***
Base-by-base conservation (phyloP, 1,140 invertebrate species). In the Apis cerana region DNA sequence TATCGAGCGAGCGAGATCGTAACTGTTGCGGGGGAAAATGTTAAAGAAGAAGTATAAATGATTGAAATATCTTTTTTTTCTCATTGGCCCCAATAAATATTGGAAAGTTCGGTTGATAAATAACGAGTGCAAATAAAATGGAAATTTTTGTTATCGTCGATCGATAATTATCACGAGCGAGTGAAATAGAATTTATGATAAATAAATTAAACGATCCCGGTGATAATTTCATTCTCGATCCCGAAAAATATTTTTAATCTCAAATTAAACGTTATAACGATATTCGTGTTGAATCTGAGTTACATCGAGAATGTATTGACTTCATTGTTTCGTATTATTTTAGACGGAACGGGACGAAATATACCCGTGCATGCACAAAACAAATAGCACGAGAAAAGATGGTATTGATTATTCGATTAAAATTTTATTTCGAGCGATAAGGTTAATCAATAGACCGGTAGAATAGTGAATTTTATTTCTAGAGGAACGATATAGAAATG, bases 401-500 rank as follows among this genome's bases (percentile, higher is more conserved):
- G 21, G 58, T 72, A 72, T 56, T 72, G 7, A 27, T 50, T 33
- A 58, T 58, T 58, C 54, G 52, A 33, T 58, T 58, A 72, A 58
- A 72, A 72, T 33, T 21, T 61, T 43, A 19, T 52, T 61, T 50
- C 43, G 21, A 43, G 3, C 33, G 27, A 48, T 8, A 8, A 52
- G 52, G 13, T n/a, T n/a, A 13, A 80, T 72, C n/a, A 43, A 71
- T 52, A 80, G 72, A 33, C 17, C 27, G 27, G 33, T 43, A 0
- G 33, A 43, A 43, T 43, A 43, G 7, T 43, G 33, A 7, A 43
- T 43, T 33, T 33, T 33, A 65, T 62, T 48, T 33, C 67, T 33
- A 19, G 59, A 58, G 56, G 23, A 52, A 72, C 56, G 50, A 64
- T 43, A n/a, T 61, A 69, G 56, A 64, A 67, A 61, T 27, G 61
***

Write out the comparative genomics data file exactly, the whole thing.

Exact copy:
Base-by-base conservation (phyloP, 1,140 invertebrate species). In the Apis cerana region DNA sequence TATCGAGCGAGCGAGATCGTAACTGTTGCGGGGGAAAATGTTAAAGAAGAAGTATAAATGATTGAAATATCTTTTTTTTCTCATTGGCCCCAATAAATATTGGAAAGTTCGGTTGATAAATAACGAGTGCAAATAAAATGGAAATTTTTGTTATCGTCGATCGATAATTATCACGAGCGAGTGAAATAGAATTTATGATAAATAAATTAAACGATCCCGGTGATAATTTCATTCTCGATCCCGAAAAATATTTTTAATCTCAAATTAAACGTTATAACGATATTCGTGTTGAATCTGAGTTACATCGAGAATGTATTGACTTCATTGTTTCGTATTATTTTAGACGGAACGGGACGAAATATACCCGTGCATGCACAAAACAAATAGCACGAGAAAAGATGGTATTGATTATTCGATTAAAATTTTATTTCGAGCGATAAGGTTAATCAATAGACCGGTAGAATAGTGAATTTTATTTCTAGAGGAACGATATAGAAATG, bases 401-500 rank as follows among this genome's bases (percentile, higher is more conserved):
- G 21, G 58, T 72, A 72, T 56, T 72, G 7, A 27, T 50, T 33
- A 58, T 58, T 58, C 54, G 52, A 33, T 58, T 58, A 72, A 58
- A 72, A 72, T 33, T 21, T 61, T 43, A 19, T 52, T 61, T 50
- C 43, G 21, A 43, G 3, C 33, G 27, A 48, T 8, A 8, A 52
- G 52, G 13, T n/a, T n/a, A 13, A 80, T 72, C n/a, A 43, A 71
- T 52, A 80, G 72, A 33, C 17, C 27, G 27, G 33, T 43, A 0
- G 33, A 43, A 43, T 43, A 43, G 7, T 43, G 33, A 7, A 43
- T 43, T 33, T 33, T 33, A 65, T 62, T 48, T 33, C 67, T 33
- A 19, G 59, A 58, G 56, G 23, A 52, A 72, C 56, G 50, A 64
- T 43, A n/a, T 61, A 69, G 56, A 64, A 67, A 61, T 27, G 61